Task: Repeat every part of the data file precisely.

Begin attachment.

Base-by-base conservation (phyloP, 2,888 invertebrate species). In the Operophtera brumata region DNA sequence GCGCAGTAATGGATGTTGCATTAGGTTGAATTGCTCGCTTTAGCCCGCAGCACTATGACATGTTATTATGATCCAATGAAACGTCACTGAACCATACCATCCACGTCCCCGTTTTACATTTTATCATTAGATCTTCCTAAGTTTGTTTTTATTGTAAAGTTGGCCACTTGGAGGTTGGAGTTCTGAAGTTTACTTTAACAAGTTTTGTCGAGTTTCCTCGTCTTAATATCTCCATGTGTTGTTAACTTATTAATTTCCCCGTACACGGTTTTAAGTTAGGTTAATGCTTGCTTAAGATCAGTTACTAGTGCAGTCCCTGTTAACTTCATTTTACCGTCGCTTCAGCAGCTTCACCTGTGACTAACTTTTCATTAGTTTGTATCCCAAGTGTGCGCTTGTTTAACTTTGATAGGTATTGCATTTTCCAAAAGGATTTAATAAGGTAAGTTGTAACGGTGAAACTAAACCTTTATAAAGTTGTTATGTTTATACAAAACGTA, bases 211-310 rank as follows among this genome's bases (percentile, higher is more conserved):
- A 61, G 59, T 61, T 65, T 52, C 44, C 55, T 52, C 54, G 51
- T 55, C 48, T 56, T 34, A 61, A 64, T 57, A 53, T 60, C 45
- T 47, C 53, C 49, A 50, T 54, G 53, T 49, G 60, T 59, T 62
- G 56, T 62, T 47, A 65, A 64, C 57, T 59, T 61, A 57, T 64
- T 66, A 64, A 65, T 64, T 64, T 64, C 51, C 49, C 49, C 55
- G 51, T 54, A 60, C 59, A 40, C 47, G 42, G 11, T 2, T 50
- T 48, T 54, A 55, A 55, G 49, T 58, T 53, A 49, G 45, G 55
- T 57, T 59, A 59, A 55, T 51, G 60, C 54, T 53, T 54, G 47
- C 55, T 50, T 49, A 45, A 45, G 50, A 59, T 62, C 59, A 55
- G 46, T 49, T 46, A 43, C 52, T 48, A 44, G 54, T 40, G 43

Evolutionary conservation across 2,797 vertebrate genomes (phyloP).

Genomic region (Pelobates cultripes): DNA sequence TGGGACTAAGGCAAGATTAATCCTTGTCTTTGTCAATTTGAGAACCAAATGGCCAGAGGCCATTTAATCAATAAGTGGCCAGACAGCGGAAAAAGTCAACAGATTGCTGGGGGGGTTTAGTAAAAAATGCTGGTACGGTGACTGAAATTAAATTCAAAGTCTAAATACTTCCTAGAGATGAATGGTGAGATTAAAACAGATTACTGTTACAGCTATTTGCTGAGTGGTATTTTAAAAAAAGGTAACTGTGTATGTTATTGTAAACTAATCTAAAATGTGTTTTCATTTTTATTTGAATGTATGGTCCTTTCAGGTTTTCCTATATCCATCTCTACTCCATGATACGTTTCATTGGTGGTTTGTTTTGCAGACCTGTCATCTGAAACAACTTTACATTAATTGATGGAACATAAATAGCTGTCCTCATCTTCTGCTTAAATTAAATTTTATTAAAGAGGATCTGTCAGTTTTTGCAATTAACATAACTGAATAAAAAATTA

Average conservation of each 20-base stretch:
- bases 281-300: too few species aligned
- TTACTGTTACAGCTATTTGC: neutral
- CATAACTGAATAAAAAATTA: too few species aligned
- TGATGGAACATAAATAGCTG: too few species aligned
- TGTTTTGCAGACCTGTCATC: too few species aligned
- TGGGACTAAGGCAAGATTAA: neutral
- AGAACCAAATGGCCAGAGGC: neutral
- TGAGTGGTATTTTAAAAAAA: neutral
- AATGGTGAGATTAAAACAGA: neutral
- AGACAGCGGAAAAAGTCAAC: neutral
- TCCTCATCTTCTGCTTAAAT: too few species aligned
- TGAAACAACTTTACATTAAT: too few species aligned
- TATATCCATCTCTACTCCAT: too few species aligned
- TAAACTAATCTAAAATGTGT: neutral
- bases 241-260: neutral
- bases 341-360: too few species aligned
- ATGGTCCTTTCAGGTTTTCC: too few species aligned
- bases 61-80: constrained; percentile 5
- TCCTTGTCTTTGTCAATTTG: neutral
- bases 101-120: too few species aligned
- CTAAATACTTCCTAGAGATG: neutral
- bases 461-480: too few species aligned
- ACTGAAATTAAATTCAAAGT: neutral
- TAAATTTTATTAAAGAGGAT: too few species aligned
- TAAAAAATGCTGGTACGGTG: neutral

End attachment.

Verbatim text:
Base-by-base conservation (phyloP, 2,888 invertebrate species). In the Operophtera brumata region DNA sequence GCGCAGTAATGGATGTTGCATTAGGTTGAATTGCTCGCTTTAGCCCGCAGCACTATGACATGTTATTATGATCCAATGAAACGTCACTGAACCATACCATCCACGTCCCCGTTTTACATTTTATCATTAGATCTTCCTAAGTTTGTTTTTATTGTAAAGTTGGCCACTTGGAGGTTGGAGTTCTGAAGTTTACTTTAACAAGTTTTGTCGAGTTTCCTCGTCTTAATATCTCCATGTGTTGTTAACTTATTAATTTCCCCGTACACGGTTTTAAGTTAGGTTAATGCTTGCTTAAGATCAGTTACTAGTGCAGTCCCTGTTAACTTCATTTTACCGTCGCTTCAGCAGCTTCACCTGTGACTAACTTTTCATTAGTTTGTATCCCAAGTGTGCGCTTGTTTAACTTTGATAGGTATTGCATTTTCCAAAAGGATTTAATAAGGTAAGTTGTAACGGTGAAACTAAACCTTTATAAAGTTGTTATGTTTATACAAAACGTA, bases 211-310 rank as follows among this genome's bases (percentile, higher is more conserved):
- A 61, G 59, T 61, T 65, T 52, C 44, C 55, T 52, C 54, G 51
- T 55, C 48, T 56, T 34, A 61, A 64, T 57, A 53, T 60, C 45
- T 47, C 53, C 49, A 50, T 54, G 53, T 49, G 60, T 59, T 62
- G 56, T 62, T 47, A 65, A 64, C 57, T 59, T 61, A 57, T 64
- T 66, A 64, A 65, T 64, T 64, T 64, C 51, C 49, C 49, C 55
- G 51, T 54, A 60, C 59, A 40, C 47, G 42, G 11, T 2, T 50
- T 48, T 54, A 55, A 55, G 49, T 58, T 53, A 49, G 45, G 55
- T 57, T 59, A 59, A 55, T 51, G 60, C 54, T 53, T 54, G 47
- C 55, T 50, T 49, A 45, A 45, G 50, A 59, T 62, C 59, A 55
- G 46, T 49, T 46, A 43, C 52, T 48, A 44, G 54, T 40, G 43

Evolutionary conservation across 2,797 vertebrate genomes (phyloP).

Genomic region (Pelobates cultripes): DNA sequence TGGGACTAAGGCAAGATTAATCCTTGTCTTTGTCAATTTGAGAACCAAATGGCCAGAGGCCATTTAATCAATAAGTGGCCAGACAGCGGAAAAAGTCAACAGATTGCTGGGGGGGTTTAGTAAAAAATGCTGGTACGGTGACTGAAATTAAATTCAAAGTCTAAATACTTCCTAGAGATGAATGGTGAGATTAAAACAGATTACTGTTACAGCTATTTGCTGAGTGGTATTTTAAAAAAAGGTAACTGTGTATGTTATTGTAAACTAATCTAAAATGTGTTTTCATTTTTATTTGAATGTATGGTCCTTTCAGGTTTTCCTATATCCATCTCTACTCCATGATACGTTTCATTGGTGGTTTGTTTTGCAGACCTGTCATCTGAAACAACTTTACATTAATTGATGGAACATAAATAGCTGTCCTCATCTTCTGCTTAAATTAAATTTTATTAAAGAGGATCTGTCAGTTTTTGCAATTAACATAACTGAATAAAAAATTA

Average conservation of each 20-base stretch:
- bases 281-300: too few species aligned
- TTACTGTTACAGCTATTTGC: neutral
- CATAACTGAATAAAAAATTA: too few species aligned
- TGATGGAACATAAATAGCTG: too few species aligned
- TGTTTTGCAGACCTGTCATC: too few species aligned
- TGGGACTAAGGCAAGATTAA: neutral
- AGAACCAAATGGCCAGAGGC: neutral
- TGAGTGGTATTTTAAAAAAA: neutral
- AATGGTGAGATTAAAACAGA: neutral
- AGACAGCGGAAAAAGTCAAC: neutral
- TCCTCATCTTCTGCTTAAAT: too few species aligned
- TGAAACAACTTTACATTAAT: too few species aligned
- TATATCCATCTCTACTCCAT: too few species aligned
- TAAACTAATCTAAAATGTGT: neutral
- bases 241-260: neutral
- bases 341-360: too few species aligned
- ATGGTCCTTTCAGGTTTTCC: too few species aligned
- bases 61-80: constrained; percentile 5
- TCCTTGTCTTTGTCAATTTG: neutral
- bases 101-120: too few species aligned
- CTAAATACTTCCTAGAGATG: neutral
- bases 461-480: too few species aligned
- ACTGAAATTAAATTCAAAGT: neutral
- TAAATTTTATTAAAGAGGAT: too few species aligned
- TAAAAAATGCTGGTACGGTG: neutral